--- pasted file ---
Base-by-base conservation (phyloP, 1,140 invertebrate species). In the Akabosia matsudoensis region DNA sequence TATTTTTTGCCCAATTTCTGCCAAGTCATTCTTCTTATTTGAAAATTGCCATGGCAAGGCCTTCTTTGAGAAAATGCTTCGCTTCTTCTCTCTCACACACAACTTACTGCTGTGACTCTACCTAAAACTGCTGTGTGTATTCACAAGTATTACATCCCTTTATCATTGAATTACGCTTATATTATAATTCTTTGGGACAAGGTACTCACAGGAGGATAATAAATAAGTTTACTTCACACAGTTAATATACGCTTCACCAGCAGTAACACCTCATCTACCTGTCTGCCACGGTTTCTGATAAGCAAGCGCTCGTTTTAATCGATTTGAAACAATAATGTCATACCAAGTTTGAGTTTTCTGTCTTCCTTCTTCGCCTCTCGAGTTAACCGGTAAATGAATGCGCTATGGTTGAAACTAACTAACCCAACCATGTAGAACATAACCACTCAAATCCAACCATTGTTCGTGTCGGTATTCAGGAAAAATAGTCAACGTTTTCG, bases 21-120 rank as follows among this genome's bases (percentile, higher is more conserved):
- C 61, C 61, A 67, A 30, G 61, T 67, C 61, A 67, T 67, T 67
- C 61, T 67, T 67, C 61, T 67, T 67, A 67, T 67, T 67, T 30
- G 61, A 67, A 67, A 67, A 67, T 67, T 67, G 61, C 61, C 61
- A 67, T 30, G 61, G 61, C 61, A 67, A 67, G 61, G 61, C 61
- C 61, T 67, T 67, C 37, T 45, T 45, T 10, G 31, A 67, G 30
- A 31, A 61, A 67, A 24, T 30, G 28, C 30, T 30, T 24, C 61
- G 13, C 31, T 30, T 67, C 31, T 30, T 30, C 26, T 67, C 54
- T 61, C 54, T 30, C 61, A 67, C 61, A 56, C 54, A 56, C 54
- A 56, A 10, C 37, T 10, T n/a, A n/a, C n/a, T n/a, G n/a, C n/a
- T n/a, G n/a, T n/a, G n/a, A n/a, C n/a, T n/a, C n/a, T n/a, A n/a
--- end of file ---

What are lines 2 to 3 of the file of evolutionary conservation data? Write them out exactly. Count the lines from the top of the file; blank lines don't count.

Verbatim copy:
- C 61, C 61, A 67, A 30, G 61, T 67, C 61, A 67, T 67, T 67
- C 61, T 67, T 67, C 61, T 67, T 67, A 67, T 67, T 67, T 30